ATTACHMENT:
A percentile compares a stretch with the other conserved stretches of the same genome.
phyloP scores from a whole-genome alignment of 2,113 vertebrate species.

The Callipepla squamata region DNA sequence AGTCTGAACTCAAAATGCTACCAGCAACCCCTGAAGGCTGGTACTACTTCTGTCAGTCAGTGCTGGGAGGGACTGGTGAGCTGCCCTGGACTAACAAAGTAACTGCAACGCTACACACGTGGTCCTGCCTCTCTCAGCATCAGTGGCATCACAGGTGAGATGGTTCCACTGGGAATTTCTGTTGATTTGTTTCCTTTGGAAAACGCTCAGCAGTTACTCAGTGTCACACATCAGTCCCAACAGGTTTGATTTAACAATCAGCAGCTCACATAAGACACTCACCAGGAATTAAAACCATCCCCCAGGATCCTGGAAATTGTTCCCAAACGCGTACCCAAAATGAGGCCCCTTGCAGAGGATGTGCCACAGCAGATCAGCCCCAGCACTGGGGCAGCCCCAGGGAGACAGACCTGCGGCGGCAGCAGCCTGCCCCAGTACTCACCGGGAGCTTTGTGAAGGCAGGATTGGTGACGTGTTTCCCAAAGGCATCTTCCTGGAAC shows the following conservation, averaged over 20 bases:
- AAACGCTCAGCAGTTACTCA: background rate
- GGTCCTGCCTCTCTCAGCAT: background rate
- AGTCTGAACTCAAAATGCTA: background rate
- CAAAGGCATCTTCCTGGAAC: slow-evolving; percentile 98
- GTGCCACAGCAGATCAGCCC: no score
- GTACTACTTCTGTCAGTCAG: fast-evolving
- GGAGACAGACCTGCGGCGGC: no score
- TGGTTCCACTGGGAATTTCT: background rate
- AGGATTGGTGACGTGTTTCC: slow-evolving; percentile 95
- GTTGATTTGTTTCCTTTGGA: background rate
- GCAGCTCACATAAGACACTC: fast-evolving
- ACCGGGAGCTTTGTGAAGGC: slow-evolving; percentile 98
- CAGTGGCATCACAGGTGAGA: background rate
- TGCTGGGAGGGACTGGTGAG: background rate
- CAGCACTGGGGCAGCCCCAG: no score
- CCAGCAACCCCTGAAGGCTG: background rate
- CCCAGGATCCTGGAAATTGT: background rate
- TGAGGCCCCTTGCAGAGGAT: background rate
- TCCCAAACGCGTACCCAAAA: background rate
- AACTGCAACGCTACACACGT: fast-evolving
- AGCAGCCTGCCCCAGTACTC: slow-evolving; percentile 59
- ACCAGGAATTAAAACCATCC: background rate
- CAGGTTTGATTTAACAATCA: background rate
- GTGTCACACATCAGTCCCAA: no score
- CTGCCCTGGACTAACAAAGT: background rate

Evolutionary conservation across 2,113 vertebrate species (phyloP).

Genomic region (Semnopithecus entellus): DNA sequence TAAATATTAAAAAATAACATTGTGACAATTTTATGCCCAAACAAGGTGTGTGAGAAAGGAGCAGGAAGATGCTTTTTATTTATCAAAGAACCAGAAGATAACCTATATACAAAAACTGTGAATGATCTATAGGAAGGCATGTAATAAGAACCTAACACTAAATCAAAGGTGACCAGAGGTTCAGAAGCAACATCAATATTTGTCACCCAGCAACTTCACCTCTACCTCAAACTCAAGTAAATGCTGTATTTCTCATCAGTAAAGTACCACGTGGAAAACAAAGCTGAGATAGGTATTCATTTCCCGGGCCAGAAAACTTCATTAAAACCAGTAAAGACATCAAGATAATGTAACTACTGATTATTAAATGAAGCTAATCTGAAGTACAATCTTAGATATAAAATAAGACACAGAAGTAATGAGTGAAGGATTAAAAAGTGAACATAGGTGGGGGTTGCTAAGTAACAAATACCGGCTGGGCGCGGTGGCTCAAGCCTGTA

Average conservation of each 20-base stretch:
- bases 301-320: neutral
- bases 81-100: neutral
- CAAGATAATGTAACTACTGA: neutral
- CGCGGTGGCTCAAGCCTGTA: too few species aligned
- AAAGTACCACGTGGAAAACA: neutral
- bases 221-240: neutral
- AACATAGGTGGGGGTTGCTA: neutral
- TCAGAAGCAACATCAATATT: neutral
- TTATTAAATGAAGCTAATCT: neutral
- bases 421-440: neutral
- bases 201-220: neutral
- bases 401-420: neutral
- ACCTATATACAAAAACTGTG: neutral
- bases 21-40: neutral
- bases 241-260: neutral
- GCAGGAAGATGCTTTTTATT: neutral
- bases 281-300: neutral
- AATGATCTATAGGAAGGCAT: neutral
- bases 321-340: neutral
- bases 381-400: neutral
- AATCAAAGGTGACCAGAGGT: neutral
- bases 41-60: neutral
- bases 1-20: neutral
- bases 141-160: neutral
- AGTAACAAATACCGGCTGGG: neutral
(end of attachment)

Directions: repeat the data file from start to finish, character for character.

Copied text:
A percentile compares a stretch with the other conserved stretches of the same genome.
phyloP scores from a whole-genome alignment of 2,113 vertebrate species.

The Callipepla squamata region DNA sequence AGTCTGAACTCAAAATGCTACCAGCAACCCCTGAAGGCTGGTACTACTTCTGTCAGTCAGTGCTGGGAGGGACTGGTGAGCTGCCCTGGACTAACAAAGTAACTGCAACGCTACACACGTGGTCCTGCCTCTCTCAGCATCAGTGGCATCACAGGTGAGATGGTTCCACTGGGAATTTCTGTTGATTTGTTTCCTTTGGAAAACGCTCAGCAGTTACTCAGTGTCACACATCAGTCCCAACAGGTTTGATTTAACAATCAGCAGCTCACATAAGACACTCACCAGGAATTAAAACCATCCCCCAGGATCCTGGAAATTGTTCCCAAACGCGTACCCAAAATGAGGCCCCTTGCAGAGGATGTGCCACAGCAGATCAGCCCCAGCACTGGGGCAGCCCCAGGGAGACAGACCTGCGGCGGCAGCAGCCTGCCCCAGTACTCACCGGGAGCTTTGTGAAGGCAGGATTGGTGACGTGTTTCCCAAAGGCATCTTCCTGGAAC shows the following conservation, averaged over 20 bases:
- AAACGCTCAGCAGTTACTCA: background rate
- GGTCCTGCCTCTCTCAGCAT: background rate
- AGTCTGAACTCAAAATGCTA: background rate
- CAAAGGCATCTTCCTGGAAC: slow-evolving; percentile 98
- GTGCCACAGCAGATCAGCCC: no score
- GTACTACTTCTGTCAGTCAG: fast-evolving
- GGAGACAGACCTGCGGCGGC: no score
- TGGTTCCACTGGGAATTTCT: background rate
- AGGATTGGTGACGTGTTTCC: slow-evolving; percentile 95
- GTTGATTTGTTTCCTTTGGA: background rate
- GCAGCTCACATAAGACACTC: fast-evolving
- ACCGGGAGCTTTGTGAAGGC: slow-evolving; percentile 98
- CAGTGGCATCACAGGTGAGA: background rate
- TGCTGGGAGGGACTGGTGAG: background rate
- CAGCACTGGGGCAGCCCCAG: no score
- CCAGCAACCCCTGAAGGCTG: background rate
- CCCAGGATCCTGGAAATTGT: background rate
- TGAGGCCCCTTGCAGAGGAT: background rate
- TCCCAAACGCGTACCCAAAA: background rate
- AACTGCAACGCTACACACGT: fast-evolving
- AGCAGCCTGCCCCAGTACTC: slow-evolving; percentile 59
- ACCAGGAATTAAAACCATCC: background rate
- CAGGTTTGATTTAACAATCA: background rate
- GTGTCACACATCAGTCCCAA: no score
- CTGCCCTGGACTAACAAAGT: background rate

Evolutionary conservation across 2,113 vertebrate species (phyloP).

Genomic region (Semnopithecus entellus): DNA sequence TAAATATTAAAAAATAACATTGTGACAATTTTATGCCCAAACAAGGTGTGTGAGAAAGGAGCAGGAAGATGCTTTTTATTTATCAAAGAACCAGAAGATAACCTATATACAAAAACTGTGAATGATCTATAGGAAGGCATGTAATAAGAACCTAACACTAAATCAAAGGTGACCAGAGGTTCAGAAGCAACATCAATATTTGTCACCCAGCAACTTCACCTCTACCTCAAACTCAAGTAAATGCTGTATTTCTCATCAGTAAAGTACCACGTGGAAAACAAAGCTGAGATAGGTATTCATTTCCCGGGCCAGAAAACTTCATTAAAACCAGTAAAGACATCAAGATAATGTAACTACTGATTATTAAATGAAGCTAATCTGAAGTACAATCTTAGATATAAAATAAGACACAGAAGTAATGAGTGAAGGATTAAAAAGTGAACATAGGTGGGGGTTGCTAAGTAACAAATACCGGCTGGGCGCGGTGGCTCAAGCCTGTA

Average conservation of each 20-base stretch:
- bases 301-320: neutral
- bases 81-100: neutral
- CAAGATAATGTAACTACTGA: neutral
- CGCGGTGGCTCAAGCCTGTA: too few species aligned
- AAAGTACCACGTGGAAAACA: neutral
- bases 221-240: neutral
- AACATAGGTGGGGGTTGCTA: neutral
- TCAGAAGCAACATCAATATT: neutral
- TTATTAAATGAAGCTAATCT: neutral
- bases 421-440: neutral
- bases 201-220: neutral
- bases 401-420: neutral
- ACCTATATACAAAAACTGTG: neutral
- bases 21-40: neutral
- bases 241-260: neutral
- GCAGGAAGATGCTTTTTATT: neutral
- bases 281-300: neutral
- AATGATCTATAGGAAGGCAT: neutral
- bases 321-340: neutral
- bases 381-400: neutral
- AATCAAAGGTGACCAGAGGT: neutral
- bases 41-60: neutral
- bases 1-20: neutral
- bases 141-160: neutral
- AGTAACAAATACCGGCTGGG: neutral